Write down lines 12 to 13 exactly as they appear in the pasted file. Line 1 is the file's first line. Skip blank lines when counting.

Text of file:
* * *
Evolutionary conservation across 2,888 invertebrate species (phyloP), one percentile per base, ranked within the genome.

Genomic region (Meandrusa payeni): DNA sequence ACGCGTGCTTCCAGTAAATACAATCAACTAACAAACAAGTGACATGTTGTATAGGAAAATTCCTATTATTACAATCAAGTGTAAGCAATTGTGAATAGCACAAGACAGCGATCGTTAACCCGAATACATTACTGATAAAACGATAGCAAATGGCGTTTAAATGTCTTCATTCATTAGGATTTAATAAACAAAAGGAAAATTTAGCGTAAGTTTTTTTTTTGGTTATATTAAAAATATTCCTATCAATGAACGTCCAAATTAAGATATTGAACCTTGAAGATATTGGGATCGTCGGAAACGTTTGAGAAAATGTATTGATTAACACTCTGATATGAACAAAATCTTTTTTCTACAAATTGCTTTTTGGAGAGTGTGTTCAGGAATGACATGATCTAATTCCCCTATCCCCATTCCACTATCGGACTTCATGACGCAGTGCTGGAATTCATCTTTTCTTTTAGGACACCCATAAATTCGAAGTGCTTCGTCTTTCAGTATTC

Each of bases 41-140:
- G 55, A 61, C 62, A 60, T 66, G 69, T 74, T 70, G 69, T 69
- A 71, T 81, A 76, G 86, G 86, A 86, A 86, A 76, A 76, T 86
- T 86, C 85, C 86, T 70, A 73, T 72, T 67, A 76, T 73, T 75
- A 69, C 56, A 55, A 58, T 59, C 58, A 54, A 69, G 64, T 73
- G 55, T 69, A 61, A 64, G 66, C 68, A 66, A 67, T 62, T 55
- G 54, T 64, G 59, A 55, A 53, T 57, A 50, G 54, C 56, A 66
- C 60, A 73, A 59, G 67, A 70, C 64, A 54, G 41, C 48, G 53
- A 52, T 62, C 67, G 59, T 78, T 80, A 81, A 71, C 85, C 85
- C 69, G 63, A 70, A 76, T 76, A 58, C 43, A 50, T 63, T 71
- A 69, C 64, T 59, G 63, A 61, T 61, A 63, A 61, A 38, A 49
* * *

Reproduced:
- C 69, G 63, A 70, A 76, T 76, A 58, C 43, A 50, T 63, T 71
- A 69, C 64, T 59, G 63, A 61, T 61, A 63, A 61, A 38, A 49